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As I drove from Melbourne to Adelaide in the new Fuso Heavy Duty, I reflected on the new engine designed for this truck.

The resulting design is a flexible and hardworking unit that is happy to pull from just 1,000rpm, through to 2,000rpm, with 100km/h arriving at 1,400rpm in top gear despite the 4.6:1 final drive.

The downside is the Japanese insistence on small fuel tanks. While 400 litres is plenty for the Honshu Express, in Australia it required two fuel stops between Melbourne and Adelaide.

To compete in this segment, Fuso must look at a local alternative, at least 600 litres will be the 'get-in' capacity for Australian inter-urban single trailer operations, offering a working range of at least 1,000km.

The Heavy Duty underlines the improvement in driver comfort offered by AMT, which replace the mechanical connection between the driveline and the cab with vibration-free electronics.

The end result is a ride that borders on the car-like, with virtually no engine or road noise in the cabin, so that conversations, with yourself or others, are crystal clear and fatigue is virtually eliminated.

The Heavy Duty is so quiet inside that there was lengthy discussion about tuning the radio aerials on the mirror cluster to see if they could hold a tune.

While nothing replaces a good sleep, the driver is less fatigued after steering the Heavy Duty than a similar stint in a truck fitted with a traditional manual.

This is not to say the Inomat-II is perfect, but it eliminates the peripheral jobs and allows the driver to focus on the bigger problems of merging traffic, stop lights and oncoming vehicles.

The other advantage is the ease of gear shifts. A quick pull back on the shifter is all that is needed to drop a cog, while a push forward goes up a gear, with the computers handling double clutching and engine blipping to ensure a smooth change.

And with the retirement rate of experienced drivers, that is going to be a big issue for fleets in the future, to have equipment that can be driven efficiently by all drivers, not just a small group.

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The driver still needs to be aware of road and engine speed, to ensure good average speed is maintained, but with the electronics taking care of the shifting the driver can choose the best time to drop a gear to maintain momentum without sacrificing fuel economy.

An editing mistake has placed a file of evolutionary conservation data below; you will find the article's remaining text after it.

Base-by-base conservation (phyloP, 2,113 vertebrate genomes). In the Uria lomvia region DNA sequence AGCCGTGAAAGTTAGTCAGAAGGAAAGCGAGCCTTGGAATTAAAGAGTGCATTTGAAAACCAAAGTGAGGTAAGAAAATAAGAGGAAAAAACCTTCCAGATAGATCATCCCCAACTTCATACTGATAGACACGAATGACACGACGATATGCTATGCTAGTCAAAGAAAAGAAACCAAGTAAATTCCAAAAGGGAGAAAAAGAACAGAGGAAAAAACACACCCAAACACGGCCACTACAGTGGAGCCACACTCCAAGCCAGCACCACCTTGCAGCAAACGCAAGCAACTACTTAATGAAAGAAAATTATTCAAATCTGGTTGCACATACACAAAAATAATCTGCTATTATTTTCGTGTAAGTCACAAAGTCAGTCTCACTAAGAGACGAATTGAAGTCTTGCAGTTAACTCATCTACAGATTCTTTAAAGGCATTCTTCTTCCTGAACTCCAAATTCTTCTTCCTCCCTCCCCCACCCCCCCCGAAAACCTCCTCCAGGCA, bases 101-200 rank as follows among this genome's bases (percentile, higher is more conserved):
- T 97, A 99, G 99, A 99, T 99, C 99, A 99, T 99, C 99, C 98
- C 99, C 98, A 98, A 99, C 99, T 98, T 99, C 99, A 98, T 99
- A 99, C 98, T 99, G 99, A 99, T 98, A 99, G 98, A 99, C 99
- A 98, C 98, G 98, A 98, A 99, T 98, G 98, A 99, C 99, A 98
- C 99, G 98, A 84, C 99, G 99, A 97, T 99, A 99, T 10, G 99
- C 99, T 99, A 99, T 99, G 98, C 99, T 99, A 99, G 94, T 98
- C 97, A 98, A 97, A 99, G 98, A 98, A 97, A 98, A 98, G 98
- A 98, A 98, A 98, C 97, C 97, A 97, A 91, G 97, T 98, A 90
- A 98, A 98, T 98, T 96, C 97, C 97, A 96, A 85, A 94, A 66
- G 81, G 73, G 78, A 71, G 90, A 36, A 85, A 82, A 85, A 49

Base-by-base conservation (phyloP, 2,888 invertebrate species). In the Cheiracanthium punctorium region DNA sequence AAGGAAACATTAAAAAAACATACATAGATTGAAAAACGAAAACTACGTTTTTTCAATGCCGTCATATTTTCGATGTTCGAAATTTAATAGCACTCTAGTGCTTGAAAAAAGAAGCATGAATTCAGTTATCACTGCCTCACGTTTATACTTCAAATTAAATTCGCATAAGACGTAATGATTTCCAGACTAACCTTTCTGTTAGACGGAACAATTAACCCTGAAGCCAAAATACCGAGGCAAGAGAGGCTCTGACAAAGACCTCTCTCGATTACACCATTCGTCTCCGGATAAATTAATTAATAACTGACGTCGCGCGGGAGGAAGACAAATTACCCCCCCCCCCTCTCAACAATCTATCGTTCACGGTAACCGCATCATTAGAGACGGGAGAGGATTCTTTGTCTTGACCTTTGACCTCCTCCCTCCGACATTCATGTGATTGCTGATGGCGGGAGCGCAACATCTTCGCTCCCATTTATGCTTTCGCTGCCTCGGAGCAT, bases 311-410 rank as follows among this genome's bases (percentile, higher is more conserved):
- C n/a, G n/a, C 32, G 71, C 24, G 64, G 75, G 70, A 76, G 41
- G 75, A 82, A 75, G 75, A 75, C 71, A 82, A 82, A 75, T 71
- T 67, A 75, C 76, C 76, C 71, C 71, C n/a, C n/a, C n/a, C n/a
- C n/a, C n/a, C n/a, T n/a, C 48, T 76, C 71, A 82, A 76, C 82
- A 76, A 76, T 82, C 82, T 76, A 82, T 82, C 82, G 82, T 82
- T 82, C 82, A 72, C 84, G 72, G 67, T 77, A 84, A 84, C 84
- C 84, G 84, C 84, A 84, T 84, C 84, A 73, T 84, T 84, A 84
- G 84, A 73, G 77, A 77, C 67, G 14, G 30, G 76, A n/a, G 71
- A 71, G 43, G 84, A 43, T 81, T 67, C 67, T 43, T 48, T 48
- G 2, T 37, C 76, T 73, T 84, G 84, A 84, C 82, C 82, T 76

Similarly on downhill runs, the truck cannot see or feel how steep the road is, so the driver can intervene early to ensure they are always in control by manually slowing the truck and selecting low gears for safe descents.

The Heavy Duty uses a combination of long tapering leaf and six-rod steel suspension, with the cab sitting on airbags to absorb any wayward shocks travelling up from the road.

The result is a comfortable ride. While big hits, such as the road between Horsham and Naracoorte, with dips large enough to hide a small car, will always make themselves felt, the smaller lumps and bumps are rendered invisible.

Even corrugated sections of road could barely be felt through the floor of the cab, although the steering retains a good feel for the road, so the driver is aware of what is happening, without having the fillings shaken from their teeth.

Despite these good qualities, the steering felt excessively light, with plenty of free play in the steering up to 60km/h, although it tightens up above this speed and is ideal for high speed cruising.

There is also a lot of free play around the straight ahead position, so that at lower speeds there is a constant feel of oversteer that makes it difficult to choose and hold a line without correction.

While the majority of the run through western Victoria and into South Australia is relatively flat, the Powertard exhaust brake got a solid workout on the run down through the Adelaide Hills, which finished at a set of traffic lights after an extended steep decline.

When used with the cruise control, the exhaust brake will automatically engage if the truck exceeds the set speed, such as on a long gentle slope, with higher levels of retardation applied if the speed does not reduce.

In the third and fourth stages, the transmission will automatically downshift for higher engine revs to provide maximum engine braking, while the driver is able to intervene at any time via the service brakes or by downshifting to hold a lower gear for steep drops.

Dropping down the hills into Adelaide, we manually locked the transmission into seventh gear and applied full Powertard retardation, and held the speed at 30km/h, prompting a reduction in engine brake by one level, which still comfortably braked the single trailer combination without turning into a mobile chicane for other drivers.

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The Benz influence on Fuso is easy to spot on the new Heavy Duty. Not just the lines but the sophistication of the driveline shows a strong European bloodline, without losing the inherent Fuso-ness of the brand.

While issues such as the need for a standard Bluetooth unit can be overcome, the biggest stumbling block will definitely be fuel capacity; it is hard to see too many fleets signing on for an otherwise excellent truck if drivers are stopping two or three times per shift to refuel.


  • Driver comfort levels outstanding
  • No road noise
  • Smooth and precise shifting of Inomat gearbox
  • Flexible and torquey engine


  • Pillar-mounted seatbelt does not move with seat
  • No factory Bluetooth
  • Needs more fuel capacity



Make/Model: Fuso Heavy Duty

Configuration: 6x4 Prime Mover

GVM/GCM: 25,400kg/53,000kg

Engine: Fuso OM 457 12-litre inline six cylinder, waste-gate turbo, air-to-air intercooler, electronically controlled unit pump injection

Emission Control: Euro 5 with SCR

Outputs: 335kw @ 1,900rpm/2,200Nm @ 1,100rpm

Fuel Tank: 400 litres

DEF Tank: 40 litres

Transmission: Inomat-II 12-speed automated manual with computer controlled clutch

Brakes: Full air system, drum brakes on all axles, with ABS and ASR (anti-skid regulator)